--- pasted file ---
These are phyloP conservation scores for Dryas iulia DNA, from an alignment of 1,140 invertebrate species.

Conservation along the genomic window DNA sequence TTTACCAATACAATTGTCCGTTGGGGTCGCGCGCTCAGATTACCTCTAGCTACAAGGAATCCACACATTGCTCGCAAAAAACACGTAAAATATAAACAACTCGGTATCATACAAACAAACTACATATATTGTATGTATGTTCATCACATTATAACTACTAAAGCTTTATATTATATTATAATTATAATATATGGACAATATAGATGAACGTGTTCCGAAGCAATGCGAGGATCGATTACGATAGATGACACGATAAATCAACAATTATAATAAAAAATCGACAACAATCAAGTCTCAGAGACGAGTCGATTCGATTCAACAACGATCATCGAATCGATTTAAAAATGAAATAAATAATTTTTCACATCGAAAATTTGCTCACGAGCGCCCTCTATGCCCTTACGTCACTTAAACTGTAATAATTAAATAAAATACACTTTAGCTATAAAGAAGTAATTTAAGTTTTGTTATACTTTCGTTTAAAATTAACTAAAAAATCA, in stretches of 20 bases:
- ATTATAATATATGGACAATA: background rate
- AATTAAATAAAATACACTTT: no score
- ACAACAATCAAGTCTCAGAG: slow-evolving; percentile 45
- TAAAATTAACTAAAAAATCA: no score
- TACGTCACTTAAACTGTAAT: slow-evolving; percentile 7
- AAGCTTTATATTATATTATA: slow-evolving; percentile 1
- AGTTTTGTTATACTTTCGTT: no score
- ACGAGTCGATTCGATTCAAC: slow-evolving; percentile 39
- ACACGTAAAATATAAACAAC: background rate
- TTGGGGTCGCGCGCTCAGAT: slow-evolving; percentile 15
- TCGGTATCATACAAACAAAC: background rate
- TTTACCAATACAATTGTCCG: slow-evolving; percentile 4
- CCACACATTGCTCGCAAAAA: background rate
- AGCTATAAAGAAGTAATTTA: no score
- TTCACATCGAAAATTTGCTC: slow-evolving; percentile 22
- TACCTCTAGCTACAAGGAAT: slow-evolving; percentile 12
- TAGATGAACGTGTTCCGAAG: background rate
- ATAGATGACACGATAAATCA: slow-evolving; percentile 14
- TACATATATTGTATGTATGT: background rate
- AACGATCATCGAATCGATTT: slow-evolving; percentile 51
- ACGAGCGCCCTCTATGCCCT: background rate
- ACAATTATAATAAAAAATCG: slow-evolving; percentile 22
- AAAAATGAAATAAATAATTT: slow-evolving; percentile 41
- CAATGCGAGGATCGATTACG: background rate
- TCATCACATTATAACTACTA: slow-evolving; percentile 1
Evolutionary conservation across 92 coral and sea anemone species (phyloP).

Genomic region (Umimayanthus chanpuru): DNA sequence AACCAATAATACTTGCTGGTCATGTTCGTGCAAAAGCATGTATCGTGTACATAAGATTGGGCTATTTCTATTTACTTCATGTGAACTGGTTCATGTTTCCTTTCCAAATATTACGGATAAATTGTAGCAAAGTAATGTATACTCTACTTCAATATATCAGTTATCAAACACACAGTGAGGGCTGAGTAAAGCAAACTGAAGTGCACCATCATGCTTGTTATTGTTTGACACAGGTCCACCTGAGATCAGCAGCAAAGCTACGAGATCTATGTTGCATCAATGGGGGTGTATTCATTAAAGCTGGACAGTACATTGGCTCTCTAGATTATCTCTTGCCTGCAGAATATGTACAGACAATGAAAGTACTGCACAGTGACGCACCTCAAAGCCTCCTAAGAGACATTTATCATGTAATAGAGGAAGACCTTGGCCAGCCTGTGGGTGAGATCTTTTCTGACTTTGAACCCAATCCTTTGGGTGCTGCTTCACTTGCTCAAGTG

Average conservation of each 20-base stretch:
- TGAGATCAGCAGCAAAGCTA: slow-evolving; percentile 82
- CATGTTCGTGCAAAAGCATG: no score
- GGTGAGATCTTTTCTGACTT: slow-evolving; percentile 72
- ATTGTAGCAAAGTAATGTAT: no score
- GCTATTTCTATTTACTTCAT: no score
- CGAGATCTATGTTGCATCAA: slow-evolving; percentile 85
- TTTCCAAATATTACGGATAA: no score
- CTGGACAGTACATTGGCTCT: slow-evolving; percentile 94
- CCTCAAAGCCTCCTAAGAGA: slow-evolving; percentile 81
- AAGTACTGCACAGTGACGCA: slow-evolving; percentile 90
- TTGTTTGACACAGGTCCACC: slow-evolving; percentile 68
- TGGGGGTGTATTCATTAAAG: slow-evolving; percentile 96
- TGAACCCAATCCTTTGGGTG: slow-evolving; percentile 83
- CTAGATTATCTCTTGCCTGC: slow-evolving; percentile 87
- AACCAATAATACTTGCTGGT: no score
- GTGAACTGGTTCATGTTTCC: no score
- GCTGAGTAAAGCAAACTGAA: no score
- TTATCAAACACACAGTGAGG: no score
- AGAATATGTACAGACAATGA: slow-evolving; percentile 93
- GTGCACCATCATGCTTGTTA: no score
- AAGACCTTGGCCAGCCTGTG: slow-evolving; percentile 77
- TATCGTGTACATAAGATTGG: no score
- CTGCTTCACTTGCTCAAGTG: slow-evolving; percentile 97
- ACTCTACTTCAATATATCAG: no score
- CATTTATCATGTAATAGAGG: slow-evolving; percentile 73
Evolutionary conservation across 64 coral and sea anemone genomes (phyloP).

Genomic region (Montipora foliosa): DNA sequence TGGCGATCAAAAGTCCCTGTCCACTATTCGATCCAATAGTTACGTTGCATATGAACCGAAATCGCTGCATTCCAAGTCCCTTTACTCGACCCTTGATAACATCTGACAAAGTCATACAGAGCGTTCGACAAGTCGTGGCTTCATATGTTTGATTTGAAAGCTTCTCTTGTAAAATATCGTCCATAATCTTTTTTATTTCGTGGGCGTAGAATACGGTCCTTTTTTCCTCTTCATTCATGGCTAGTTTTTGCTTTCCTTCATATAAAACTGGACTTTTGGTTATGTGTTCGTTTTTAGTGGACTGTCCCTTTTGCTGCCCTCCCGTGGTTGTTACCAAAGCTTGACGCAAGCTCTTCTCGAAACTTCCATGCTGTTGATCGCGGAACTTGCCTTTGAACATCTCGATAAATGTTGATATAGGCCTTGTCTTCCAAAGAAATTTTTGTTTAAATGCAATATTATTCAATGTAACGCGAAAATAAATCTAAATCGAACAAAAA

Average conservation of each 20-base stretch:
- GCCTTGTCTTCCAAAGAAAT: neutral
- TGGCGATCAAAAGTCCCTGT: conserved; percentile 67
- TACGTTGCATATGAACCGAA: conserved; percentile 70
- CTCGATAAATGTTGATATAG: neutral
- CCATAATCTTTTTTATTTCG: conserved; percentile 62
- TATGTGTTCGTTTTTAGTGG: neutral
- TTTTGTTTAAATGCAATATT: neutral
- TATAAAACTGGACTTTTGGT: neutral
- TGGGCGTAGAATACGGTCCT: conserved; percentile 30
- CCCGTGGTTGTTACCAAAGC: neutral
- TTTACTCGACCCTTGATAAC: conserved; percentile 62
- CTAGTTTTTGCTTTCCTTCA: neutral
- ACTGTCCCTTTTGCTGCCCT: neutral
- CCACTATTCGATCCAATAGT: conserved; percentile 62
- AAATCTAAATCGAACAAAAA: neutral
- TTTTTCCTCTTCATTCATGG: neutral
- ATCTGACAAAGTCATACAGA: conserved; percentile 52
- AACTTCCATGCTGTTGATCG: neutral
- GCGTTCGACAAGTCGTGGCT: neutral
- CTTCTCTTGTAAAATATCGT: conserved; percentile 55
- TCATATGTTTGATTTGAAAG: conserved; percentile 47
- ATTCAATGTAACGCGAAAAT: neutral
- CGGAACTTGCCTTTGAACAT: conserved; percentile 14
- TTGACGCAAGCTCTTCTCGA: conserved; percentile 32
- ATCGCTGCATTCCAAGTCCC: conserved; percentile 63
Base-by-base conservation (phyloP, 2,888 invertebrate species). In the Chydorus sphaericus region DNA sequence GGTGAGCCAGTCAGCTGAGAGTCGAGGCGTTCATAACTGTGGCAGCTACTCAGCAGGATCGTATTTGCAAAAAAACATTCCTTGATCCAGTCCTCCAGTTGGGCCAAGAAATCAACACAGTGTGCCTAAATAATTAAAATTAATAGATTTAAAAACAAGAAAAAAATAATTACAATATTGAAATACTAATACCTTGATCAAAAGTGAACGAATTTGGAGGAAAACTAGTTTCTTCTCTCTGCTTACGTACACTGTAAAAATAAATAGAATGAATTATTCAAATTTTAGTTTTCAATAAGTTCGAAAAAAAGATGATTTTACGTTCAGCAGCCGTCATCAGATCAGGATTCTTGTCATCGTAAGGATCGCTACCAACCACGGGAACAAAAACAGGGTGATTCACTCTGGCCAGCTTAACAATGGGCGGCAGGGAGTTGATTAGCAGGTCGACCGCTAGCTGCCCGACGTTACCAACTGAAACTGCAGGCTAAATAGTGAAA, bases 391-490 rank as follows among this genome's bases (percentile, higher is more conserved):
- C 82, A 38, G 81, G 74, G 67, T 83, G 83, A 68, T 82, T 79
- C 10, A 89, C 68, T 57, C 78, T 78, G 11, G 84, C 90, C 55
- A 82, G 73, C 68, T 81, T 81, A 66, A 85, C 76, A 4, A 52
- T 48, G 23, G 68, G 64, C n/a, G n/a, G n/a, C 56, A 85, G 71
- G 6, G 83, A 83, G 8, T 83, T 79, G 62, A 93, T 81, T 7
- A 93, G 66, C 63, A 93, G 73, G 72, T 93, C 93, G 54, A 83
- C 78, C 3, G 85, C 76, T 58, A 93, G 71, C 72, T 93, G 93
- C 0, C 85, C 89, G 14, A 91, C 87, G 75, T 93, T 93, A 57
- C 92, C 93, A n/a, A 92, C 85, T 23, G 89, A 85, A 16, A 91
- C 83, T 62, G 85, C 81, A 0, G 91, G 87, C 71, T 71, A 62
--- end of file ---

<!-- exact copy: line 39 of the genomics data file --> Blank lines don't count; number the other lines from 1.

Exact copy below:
- CCTCAAAGCCTCCTAAGAGA: slow-evolving; percentile 81